There’s far to go, yet. But ambition never comes easy — Massachusetts is one of just 14 states that’s set a goal to be carbon neutral by mid-century or earlier.

“We are entering the hardest part of meeting our climate goals,” Katherine Antos, state undersecretary for decarbonization and resilience, said in a press briefing about the report card. “So that is why we are both on track for where we said we would be, but also we know that more is needed and interventions are needed.”

One place where there’s clearly room for improvement is environmental justice. “Low-income communities, racial and ethnic minorities, indigenous and tribal communities, English-isolated populations, and others have borne the brunt of environmental impacts, burdens, and negative public health outcomes,” the report reads. But there are not currently any metrics listed in the report card to track what the state is doing to address those inequities.

Antos said that’s a problem the Healey administration is working actively on, pointing to the creation of a new undersecretary and office dedicated to environmental justice and equity. She said the state is currently working on determining which metrics most accurately track progress, which will be added to future report cards.


Mary Wambui, who sits on the state Energy Efficiency Advisory Council, which oversees Mass Save and other state initiatives, said she has felt optimistic about the progress toward environmental justice initiatives over the past year.

“To be honest with you, this is the first administration that is not giving the environment and environmental justice just lip service,” said Wambui, who has been on the council since 2017. “It’s like the silos are beginning to break.”

She also said that while the state may not have adopted environmental justice metrics for the report card, there are several efforts underway — including a program to help low- and moderate-income households switch to heat pumps, and a plan to track how heat pumps are deployed across geographic areas to ensure Mass Save funds are spent equitably. “So the metrics are there,” she said.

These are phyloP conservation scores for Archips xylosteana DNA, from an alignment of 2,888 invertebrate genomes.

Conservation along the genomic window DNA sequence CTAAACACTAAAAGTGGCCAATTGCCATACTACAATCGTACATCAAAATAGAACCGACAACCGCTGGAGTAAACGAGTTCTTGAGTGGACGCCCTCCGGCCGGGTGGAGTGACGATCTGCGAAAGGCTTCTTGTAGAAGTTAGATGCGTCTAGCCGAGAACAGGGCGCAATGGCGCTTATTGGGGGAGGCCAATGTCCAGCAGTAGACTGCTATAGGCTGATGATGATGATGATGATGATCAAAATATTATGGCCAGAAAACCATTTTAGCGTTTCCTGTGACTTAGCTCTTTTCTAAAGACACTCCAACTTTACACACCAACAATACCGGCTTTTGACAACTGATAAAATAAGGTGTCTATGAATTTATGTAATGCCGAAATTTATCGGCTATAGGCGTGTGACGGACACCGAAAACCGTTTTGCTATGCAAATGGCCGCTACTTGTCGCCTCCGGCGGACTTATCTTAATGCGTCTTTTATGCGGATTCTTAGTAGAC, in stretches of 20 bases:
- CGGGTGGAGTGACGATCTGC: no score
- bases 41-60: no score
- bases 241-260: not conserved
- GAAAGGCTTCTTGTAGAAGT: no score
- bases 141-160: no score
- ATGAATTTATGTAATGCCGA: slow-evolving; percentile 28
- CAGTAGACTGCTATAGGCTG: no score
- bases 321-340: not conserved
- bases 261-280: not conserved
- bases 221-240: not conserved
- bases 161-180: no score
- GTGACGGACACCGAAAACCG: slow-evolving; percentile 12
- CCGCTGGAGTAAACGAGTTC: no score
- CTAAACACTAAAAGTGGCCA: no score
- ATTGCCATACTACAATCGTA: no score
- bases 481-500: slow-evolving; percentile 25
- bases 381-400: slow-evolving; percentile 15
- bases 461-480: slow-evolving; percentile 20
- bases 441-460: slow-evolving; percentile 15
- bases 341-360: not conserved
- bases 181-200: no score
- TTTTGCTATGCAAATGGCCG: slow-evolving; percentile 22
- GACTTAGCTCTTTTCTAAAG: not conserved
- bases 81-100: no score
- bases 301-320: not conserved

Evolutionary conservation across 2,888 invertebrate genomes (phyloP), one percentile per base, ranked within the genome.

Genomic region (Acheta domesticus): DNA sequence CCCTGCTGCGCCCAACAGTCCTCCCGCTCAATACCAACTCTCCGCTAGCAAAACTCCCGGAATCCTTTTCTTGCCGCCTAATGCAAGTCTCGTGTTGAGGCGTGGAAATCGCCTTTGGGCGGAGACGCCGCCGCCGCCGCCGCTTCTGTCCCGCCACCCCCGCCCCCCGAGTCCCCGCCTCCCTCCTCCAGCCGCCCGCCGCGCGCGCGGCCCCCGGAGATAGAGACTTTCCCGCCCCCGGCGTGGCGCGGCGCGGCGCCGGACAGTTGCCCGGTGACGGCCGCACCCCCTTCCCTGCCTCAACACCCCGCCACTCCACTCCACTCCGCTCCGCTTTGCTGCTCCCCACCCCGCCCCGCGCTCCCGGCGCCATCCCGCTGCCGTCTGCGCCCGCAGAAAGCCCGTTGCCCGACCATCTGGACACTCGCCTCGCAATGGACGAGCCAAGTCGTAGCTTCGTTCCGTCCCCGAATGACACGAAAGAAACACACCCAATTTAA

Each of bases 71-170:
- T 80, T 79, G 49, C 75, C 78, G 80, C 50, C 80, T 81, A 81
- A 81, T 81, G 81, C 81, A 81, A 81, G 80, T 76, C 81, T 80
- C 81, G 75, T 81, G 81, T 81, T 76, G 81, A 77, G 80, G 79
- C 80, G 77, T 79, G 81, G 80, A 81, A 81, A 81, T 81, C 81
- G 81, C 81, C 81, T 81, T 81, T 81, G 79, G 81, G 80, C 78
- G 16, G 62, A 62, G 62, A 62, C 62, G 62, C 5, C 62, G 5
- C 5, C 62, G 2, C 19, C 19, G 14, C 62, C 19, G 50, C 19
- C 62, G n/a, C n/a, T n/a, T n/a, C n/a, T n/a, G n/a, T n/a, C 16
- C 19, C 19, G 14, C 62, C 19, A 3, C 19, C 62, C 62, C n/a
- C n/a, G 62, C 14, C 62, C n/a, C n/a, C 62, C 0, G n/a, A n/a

As for resilience and adapting to changes in the climate, “It’s time to transition from planning to implementation,” said Dineen.

The report card also takes a look at conservation — after all, the state is aiming for net-zero emissions, not zero. That means that any emissions still remaining by 2050 will have to be negated by other measures that can remove emissions from the atmosphere — either nascent technologies that are not yet available at scale, or, more likely, natural solutions like conserved forests and wetlands.


In that area, the state is a leader in the Northeast, but needs to go much further. As of last year, 27 percent of the state was permanently protected. That number needs to hit at least 40 percent by 2050, according to the report card.

“We have to do more than the current ‘business as usual,’” said Steve Long, policy director at the Nature Conservancy Massachusetts. “We need to double the pace of land and water conservation. This is both ambitious and achievable.”

In all cases, the state’s report card calls for more, faster. More funding, more staffing, more incentives to drive consumer choice, more workforce training to fill jobs — more. And more progress navigating bureaucratic logjams while also forging energy partnerships with other states.

“We’ve always been eyes wide open about, ‘What are the challenges that we’re facing? And also, what are the opportunities that that presents?’,” said Antos. “What’s very important for the public to look at is how these pieces fit together.”

Sabrina Shankman can be reached at sabrina.shankman@globe.com. Follow her @shankman.